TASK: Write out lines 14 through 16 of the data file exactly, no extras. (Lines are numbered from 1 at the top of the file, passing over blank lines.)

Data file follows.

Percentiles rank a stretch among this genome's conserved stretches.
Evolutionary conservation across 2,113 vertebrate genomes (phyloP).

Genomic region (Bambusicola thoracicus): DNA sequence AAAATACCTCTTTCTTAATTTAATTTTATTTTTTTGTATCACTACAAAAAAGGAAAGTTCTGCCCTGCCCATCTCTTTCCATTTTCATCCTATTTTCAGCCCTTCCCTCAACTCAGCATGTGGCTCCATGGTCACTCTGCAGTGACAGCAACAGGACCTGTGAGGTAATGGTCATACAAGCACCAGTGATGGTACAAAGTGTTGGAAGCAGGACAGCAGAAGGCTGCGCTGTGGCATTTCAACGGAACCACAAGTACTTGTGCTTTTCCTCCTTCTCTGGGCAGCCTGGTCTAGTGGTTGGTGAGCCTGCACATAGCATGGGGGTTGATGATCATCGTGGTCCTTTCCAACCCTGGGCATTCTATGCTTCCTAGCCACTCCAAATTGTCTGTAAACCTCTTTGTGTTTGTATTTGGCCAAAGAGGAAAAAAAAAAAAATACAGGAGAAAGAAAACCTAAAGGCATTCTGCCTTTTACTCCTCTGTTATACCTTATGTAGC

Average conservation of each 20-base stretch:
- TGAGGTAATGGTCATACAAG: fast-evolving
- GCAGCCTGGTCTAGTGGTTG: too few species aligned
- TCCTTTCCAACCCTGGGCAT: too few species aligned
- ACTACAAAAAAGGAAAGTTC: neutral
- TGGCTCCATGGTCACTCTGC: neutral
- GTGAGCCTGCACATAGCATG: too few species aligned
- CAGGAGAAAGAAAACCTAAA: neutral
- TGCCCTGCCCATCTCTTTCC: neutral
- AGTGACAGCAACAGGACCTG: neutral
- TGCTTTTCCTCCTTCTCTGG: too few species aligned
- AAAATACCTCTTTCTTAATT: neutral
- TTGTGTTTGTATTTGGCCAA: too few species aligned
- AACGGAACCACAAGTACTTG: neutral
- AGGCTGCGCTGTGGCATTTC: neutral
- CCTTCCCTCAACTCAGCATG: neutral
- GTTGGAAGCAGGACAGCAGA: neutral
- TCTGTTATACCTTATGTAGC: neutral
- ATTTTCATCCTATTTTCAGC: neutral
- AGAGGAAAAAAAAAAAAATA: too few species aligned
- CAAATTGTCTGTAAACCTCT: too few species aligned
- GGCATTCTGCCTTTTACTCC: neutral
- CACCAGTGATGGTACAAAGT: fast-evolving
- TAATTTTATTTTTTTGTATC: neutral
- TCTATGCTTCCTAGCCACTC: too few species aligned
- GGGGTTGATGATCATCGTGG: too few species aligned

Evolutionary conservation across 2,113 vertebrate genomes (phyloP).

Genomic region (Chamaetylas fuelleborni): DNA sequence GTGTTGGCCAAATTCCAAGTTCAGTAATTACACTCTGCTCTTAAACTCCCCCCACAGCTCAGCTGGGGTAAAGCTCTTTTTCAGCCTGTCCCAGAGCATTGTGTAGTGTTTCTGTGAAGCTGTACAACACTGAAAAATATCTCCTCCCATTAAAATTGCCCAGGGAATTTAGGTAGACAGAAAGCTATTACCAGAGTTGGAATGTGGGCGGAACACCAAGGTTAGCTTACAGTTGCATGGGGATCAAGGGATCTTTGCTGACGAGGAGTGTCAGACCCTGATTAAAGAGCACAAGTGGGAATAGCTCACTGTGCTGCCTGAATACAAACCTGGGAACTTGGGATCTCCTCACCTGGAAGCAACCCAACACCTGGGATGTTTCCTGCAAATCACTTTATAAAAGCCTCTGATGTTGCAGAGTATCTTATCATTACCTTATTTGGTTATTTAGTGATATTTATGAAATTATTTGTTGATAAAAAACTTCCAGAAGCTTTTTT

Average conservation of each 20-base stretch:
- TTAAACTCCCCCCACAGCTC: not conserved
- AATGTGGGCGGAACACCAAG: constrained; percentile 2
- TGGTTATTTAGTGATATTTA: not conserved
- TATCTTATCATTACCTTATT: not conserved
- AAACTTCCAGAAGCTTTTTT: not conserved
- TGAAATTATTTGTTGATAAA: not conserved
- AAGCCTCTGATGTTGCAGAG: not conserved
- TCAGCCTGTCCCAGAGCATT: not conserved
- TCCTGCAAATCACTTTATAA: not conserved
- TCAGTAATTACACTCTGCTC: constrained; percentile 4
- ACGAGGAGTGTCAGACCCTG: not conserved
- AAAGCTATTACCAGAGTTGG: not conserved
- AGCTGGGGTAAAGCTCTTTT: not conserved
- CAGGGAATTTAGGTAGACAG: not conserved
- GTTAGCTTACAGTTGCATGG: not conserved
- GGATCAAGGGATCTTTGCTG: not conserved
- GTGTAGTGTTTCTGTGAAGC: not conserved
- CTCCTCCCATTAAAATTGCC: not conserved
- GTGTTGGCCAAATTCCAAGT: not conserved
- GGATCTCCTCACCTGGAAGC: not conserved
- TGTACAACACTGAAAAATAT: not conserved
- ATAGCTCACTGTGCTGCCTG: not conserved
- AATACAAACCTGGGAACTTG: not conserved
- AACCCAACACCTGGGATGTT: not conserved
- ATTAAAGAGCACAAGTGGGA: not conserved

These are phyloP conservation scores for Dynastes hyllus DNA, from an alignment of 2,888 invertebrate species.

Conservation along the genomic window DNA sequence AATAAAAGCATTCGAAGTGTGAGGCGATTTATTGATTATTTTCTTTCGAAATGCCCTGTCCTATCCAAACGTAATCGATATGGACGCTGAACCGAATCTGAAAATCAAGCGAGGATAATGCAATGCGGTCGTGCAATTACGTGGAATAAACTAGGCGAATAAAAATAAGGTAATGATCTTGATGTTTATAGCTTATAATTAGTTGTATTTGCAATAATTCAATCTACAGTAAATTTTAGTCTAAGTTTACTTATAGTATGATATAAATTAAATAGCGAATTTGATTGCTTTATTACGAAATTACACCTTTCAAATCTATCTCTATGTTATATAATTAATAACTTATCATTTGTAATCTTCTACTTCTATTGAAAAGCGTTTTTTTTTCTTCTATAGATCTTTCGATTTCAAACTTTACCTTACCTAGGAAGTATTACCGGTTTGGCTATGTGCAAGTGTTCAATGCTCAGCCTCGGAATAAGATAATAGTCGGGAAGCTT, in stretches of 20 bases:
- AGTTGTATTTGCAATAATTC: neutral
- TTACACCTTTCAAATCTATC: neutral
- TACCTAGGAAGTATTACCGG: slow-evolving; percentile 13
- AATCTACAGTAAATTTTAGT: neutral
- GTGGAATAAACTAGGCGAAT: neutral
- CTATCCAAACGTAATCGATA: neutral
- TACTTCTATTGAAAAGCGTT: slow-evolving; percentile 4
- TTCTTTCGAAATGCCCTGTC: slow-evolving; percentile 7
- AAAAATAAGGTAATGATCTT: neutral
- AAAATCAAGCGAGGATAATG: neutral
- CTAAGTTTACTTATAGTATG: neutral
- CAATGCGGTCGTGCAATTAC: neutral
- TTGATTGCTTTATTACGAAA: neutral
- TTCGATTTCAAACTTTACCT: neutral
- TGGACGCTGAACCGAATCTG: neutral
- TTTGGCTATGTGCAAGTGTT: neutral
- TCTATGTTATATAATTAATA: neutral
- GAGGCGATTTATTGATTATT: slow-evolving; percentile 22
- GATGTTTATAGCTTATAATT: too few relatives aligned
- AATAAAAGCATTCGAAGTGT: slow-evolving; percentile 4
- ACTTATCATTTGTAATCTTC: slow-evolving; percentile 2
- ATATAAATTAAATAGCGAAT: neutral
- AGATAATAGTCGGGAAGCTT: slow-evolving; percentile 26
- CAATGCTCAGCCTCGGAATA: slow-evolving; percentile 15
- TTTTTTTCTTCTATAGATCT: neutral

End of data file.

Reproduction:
- TGCTTTTCCTCCTTCTCTGG: too few species aligned
- AAAATACCTCTTTCTTAATT: neutral
- TTGTGTTTGTATTTGGCCAA: too few species aligned